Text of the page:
The culture of Qatar is rich, which it continues to follow even as it advances. We’ve put together a collection of things that define what Qatar is and represents.
Find out all about Qatar’s national symbols on the following pages!
There are two colors on the flag of Qatar: ‘Al Adam‘ (maroon) with a broad white serrated band (nine white triangles). In 1916, following the Qatari-British agreement, the nine-pointed, serrated sides of the seal symbolize Qatar becoming the 9th member of the ‘reconciled Emirates’ of the Persian Gulf.
According to popular belief, the maroon and white of the Qatari flag do not represent peacefulness and bloodshed in wartime. Modern-day Qataris have been coloring their flags red for centuries using a dye obtained from a small island near Al Khor called Bin Ghannam. Sunlight would fade the dye to a purplish-red or maroon hue.
The first Qatari flag in maroon-red was adopted by Sheikh Mohammed bin Thani in April 1932. The flag of Qatar featured nine points on the white side separated by diamond-shaped rhombuses, and the Arabic word “Qatar” was emblazoned in white in the middle. Qatar’s flag took its present form during the reign of Sheikh Ali bin Abdullah Al Thani, the ruler of the country at the time.
In December 1996, Qatar adopted its National Anthem, “As-Salam al Amiri,” shortly after His Highness (H.H.) Sheikh Hamad Bin Khalifa Al Thani (his father and the former Amir). A sheik Mubarak bin Saif Al Thani composed the piece, and it was first performed during a reception held in Qatar for leaders of the Gulf Cooperative Council.
National coat of arms (Emblem)
1976 marked the introduction of Qatar’s coat of arms. A yellow circle contains two bent swords. In the middle of the swords is a depiction of a ship, known as a dhow, sailing right next to an island. Surrounding the middle of the emblem is the Qatar flag with the name of the country written in Kufi script.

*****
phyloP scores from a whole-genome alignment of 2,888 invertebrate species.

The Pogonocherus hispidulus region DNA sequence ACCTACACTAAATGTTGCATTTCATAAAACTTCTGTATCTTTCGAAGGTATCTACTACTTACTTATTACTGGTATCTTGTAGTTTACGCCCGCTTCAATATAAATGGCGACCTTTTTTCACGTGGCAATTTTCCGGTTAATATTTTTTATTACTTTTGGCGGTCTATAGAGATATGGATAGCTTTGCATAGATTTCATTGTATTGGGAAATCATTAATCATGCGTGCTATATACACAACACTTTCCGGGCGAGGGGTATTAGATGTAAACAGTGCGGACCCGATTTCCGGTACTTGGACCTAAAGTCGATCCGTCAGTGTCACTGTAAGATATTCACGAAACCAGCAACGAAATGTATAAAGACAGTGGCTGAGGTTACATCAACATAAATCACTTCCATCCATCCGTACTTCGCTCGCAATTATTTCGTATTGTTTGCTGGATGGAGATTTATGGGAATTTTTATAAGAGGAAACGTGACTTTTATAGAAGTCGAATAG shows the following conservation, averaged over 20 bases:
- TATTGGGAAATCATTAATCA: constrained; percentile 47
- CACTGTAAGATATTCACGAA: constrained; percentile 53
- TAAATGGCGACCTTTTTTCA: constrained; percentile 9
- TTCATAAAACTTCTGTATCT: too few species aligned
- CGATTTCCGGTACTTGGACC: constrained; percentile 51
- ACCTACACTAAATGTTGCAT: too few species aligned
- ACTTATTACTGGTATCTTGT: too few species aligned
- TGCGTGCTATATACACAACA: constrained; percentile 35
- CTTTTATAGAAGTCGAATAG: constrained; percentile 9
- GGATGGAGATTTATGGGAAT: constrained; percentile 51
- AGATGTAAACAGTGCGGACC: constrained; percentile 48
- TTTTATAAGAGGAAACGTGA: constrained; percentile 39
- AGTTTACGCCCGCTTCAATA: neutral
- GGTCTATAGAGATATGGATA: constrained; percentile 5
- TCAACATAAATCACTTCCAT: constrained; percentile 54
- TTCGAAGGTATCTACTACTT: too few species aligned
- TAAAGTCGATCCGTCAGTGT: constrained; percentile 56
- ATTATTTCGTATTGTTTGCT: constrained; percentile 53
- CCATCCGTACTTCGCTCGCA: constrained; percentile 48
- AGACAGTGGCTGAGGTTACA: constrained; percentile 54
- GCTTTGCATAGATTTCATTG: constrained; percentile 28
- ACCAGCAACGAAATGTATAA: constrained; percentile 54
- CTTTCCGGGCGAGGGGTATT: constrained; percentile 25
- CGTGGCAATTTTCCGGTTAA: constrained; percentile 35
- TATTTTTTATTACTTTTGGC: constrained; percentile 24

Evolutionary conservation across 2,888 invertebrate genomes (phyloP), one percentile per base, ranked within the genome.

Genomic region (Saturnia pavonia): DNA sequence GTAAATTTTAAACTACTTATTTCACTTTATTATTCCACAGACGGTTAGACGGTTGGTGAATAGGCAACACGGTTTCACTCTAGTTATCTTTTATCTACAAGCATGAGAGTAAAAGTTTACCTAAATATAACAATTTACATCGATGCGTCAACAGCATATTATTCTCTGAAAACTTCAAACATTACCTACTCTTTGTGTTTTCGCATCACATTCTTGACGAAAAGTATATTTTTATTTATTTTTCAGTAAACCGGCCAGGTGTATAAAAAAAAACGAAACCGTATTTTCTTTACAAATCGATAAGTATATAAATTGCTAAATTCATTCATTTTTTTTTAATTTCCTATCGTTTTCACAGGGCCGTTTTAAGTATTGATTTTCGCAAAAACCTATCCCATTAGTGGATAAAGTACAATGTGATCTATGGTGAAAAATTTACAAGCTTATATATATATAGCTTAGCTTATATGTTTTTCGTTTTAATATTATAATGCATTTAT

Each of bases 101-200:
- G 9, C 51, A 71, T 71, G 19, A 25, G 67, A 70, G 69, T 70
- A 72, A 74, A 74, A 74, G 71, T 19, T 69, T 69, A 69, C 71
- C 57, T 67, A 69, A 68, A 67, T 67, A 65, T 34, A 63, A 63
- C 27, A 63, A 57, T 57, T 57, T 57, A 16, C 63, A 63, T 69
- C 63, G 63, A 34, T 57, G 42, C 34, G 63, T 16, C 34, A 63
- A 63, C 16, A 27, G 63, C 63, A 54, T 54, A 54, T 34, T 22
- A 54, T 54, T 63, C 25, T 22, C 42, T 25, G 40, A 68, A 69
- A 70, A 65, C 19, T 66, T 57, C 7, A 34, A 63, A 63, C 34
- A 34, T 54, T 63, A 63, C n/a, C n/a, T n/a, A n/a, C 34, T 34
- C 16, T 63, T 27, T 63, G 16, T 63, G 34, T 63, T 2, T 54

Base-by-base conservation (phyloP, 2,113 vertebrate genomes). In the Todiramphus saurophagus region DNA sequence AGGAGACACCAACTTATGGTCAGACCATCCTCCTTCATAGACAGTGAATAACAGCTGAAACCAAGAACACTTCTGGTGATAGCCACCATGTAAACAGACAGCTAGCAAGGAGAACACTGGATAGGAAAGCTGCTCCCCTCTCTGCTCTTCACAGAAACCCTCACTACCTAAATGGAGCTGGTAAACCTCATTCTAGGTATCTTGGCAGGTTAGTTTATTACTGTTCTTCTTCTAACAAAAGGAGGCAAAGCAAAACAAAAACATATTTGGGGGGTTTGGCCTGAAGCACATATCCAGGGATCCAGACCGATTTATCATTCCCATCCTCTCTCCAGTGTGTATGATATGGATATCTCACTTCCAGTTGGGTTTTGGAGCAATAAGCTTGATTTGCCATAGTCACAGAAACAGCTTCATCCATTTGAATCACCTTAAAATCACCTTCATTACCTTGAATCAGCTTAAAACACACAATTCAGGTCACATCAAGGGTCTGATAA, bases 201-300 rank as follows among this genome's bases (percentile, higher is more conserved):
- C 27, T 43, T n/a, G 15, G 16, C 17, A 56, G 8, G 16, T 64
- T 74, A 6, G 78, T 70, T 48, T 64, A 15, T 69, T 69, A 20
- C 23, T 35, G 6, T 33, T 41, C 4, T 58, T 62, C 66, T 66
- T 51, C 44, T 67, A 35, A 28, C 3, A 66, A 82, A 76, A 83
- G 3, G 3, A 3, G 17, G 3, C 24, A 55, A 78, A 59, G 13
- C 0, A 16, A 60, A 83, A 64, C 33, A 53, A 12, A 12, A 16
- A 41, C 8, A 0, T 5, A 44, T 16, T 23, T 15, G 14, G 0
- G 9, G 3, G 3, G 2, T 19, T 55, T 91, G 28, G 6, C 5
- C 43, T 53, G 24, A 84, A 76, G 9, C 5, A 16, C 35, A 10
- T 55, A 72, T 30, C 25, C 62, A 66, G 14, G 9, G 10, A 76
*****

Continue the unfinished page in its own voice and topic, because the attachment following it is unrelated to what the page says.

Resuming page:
It is celebrated annually on 18 December to commemorate Qatar’s founding in 1878 by the late Sheikh Jassim bin Mohammed bin Thani. Officially, National Day is a holiday.
National Sport Day
In Amiri decision No. 80 of 2011, the National Sports Day in Qatar was declared an official holiday every Tuesday of the second week of February as part of the celebration of the state’s day to celebrate national sports.
Qatar’s national language is Arabic, and it is one of several dialects of Gulf Arabic spoken in the region. English is commonly used in schools, and schools teach Modern Standard Arabic.
In Qatar, Islam is the national religion, and Sunni Muslims make up the majority. Shias make up less than 1% of the population. Islam, Christianity, and Hinduism are the three largest religions among non-Qataris.
“Thobe” is the national attire for men in Qatar. An elegant white tunic or robe that covers the entire body from the wrists to the ankles. Thabos are loose-fitting tops that have a fitted bottom half. The Thobe is always worn with a loose pair of white trousers called the Sirwal. In Qatar, the thobe has long been part of the culture, which is still carried out by both young and old alike.
The typical headdress worn by men in Qatar is a loose cloth headdress, known as a ghitra, made from white or red cloth, and held on with a black cord called an algal.